Unified Top Model Language

Time for the first stage – a direct translation from Java into ABAP; this sort of thing gets easier over time as with each release ABAP becomes more like Java. Interestingly enough with each release both ABAP and Java also become more like JavaScript with the addition of functional programming features. This is like the “ice cream on the beach” situation where eventually all the ice cream stalls end up in the same spot.

One concept I cannot directly translate into ABAP is the concept of “overloading”. In languages like Java you can declare the exact same method name many times in a class, with different parameters each time. Then depending on how the method is called i.e. with what parameters then the appropriate method implementation is picked. You can sort of simulate that with optional parameters in ABAP and conditional logic within the method, but that breaks the idea that a method does one thing and one thing only. If a method does lots of different things depending on what optional parameters are passed in the that concept does not really apply.

Robert Martin – like virtually everybody else who I have encountered writing examples of how to program – starts with a UML diagram. When I started down the OO path I was told in no uncertain terms that the very first step was to learn UML as that was always the starting point in creating OO programs. So I read a sort of “UML for Idiots” book by Martin Fowler (UML Distilled) and it was great.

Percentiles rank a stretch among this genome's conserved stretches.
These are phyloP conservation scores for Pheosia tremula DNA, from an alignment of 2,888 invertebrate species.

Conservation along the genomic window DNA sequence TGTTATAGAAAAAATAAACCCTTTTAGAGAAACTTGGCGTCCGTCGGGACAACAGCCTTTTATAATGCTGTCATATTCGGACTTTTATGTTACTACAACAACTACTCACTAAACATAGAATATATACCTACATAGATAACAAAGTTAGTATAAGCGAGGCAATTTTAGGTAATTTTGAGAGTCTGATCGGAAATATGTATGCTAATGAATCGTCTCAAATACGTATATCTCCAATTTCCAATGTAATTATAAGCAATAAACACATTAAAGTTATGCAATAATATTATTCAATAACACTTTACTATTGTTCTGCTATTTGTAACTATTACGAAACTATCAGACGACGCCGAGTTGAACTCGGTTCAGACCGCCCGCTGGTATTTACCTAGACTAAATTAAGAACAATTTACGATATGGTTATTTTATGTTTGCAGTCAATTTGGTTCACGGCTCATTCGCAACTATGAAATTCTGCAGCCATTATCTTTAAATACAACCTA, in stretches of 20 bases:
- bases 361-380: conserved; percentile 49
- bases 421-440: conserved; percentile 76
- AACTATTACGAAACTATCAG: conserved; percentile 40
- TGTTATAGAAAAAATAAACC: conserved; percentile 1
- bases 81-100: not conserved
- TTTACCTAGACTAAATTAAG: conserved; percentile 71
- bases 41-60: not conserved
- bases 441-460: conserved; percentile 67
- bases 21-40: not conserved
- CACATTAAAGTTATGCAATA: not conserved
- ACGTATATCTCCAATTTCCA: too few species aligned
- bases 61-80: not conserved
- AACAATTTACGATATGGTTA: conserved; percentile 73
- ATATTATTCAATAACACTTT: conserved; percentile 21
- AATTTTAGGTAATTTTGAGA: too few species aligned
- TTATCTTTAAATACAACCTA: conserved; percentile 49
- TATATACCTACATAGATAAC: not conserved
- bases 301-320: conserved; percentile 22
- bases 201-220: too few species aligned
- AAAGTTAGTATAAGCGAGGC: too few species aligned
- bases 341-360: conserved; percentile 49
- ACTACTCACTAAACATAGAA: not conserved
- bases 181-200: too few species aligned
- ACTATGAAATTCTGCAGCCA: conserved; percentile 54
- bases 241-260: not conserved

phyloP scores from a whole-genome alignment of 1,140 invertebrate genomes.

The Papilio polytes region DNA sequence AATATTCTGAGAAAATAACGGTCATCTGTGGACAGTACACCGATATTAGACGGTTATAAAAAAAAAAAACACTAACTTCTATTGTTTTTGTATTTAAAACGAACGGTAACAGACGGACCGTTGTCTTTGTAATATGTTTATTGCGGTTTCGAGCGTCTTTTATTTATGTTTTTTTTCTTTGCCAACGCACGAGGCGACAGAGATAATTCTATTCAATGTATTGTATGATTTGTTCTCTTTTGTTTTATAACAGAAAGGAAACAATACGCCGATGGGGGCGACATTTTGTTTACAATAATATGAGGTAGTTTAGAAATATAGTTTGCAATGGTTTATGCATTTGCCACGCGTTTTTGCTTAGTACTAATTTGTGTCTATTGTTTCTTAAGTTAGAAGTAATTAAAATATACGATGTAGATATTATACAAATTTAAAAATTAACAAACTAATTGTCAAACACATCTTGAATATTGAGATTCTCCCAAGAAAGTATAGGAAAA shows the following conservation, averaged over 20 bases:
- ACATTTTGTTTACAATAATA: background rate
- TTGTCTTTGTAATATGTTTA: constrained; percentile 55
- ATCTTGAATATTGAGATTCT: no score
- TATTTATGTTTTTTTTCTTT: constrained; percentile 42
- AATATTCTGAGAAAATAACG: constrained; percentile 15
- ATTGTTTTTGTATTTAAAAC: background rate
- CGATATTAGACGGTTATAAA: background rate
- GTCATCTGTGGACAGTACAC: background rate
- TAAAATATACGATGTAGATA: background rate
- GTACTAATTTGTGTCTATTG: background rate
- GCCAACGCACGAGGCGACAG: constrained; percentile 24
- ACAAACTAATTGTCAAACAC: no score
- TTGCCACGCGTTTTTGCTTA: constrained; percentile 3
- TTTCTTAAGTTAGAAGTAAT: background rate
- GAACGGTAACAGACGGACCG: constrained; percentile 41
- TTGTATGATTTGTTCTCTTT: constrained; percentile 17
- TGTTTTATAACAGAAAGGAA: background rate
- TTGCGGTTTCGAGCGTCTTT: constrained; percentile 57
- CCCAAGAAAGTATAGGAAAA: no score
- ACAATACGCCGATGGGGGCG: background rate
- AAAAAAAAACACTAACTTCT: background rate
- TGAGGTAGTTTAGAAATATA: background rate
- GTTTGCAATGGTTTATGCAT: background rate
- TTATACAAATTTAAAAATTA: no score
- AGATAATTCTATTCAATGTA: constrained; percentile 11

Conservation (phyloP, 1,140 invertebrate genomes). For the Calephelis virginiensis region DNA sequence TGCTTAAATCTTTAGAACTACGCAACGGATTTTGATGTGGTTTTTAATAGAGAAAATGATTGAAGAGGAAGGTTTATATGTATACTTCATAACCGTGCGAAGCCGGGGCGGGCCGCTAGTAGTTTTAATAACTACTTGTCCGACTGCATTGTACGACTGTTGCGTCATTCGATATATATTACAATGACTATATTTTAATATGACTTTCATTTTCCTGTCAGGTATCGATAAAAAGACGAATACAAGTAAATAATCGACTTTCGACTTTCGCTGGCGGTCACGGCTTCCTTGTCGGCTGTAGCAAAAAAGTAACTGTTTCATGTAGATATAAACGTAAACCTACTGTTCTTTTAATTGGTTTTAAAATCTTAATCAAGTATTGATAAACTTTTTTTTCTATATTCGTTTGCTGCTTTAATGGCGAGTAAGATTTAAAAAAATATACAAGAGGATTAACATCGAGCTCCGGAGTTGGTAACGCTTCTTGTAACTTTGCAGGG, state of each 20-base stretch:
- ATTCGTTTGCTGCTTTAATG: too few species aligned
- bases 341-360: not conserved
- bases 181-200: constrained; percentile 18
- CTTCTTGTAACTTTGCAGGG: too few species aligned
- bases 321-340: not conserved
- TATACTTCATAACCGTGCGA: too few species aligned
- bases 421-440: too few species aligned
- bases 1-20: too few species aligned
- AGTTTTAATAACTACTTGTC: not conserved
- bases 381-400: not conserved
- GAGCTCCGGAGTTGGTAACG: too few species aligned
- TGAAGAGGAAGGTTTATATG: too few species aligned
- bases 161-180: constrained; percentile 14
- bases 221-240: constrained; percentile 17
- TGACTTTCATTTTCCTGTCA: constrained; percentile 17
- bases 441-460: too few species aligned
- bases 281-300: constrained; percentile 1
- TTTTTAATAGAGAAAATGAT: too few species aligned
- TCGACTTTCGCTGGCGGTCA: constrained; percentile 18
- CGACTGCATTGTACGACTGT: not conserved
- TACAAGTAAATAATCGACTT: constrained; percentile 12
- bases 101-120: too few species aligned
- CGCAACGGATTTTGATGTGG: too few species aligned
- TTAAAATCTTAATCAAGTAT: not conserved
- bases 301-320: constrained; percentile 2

When writing by own book I was very interested to see two separate initiatives to create/change UML diagrams in Eclipse and have the appropriate classes and what have you automatically generated/changed inside SAP. That made a lot of sense to me, you have the design of the program abstracted, and when you are happy you can automatically generate/update the classes in any language you want – except ABAP.

In fact the two frameworks I tested did in fact enable you to generate the classes in ABAP, but neither worked all that well, as both were prototypes, one open source, one intended to be a licenced product. In the case of the former the author was too busy to finish it off, in the case of the latter the company (Obeo) came to the conclusion that there was zero demand for this, and thus they have a very tough time selling something no-one wanted (though some companies seem to manage this, it could be said that is the sole purpose of advertising to make someone buy something they do not actually want/need) and so decided not to proceed.

If it was a feature eagerly desired by many, I imagine SAP would have built this into the “ABAP in Eclipse” framework by now. Inside SAP you can generate a UML diagram once you have created all your classes (i.e. when you least need it) and the result looks like something Picasso painted on one of his bad days. It’s not quite as ugly as the SAP graphical workflow builder but it’s getting there.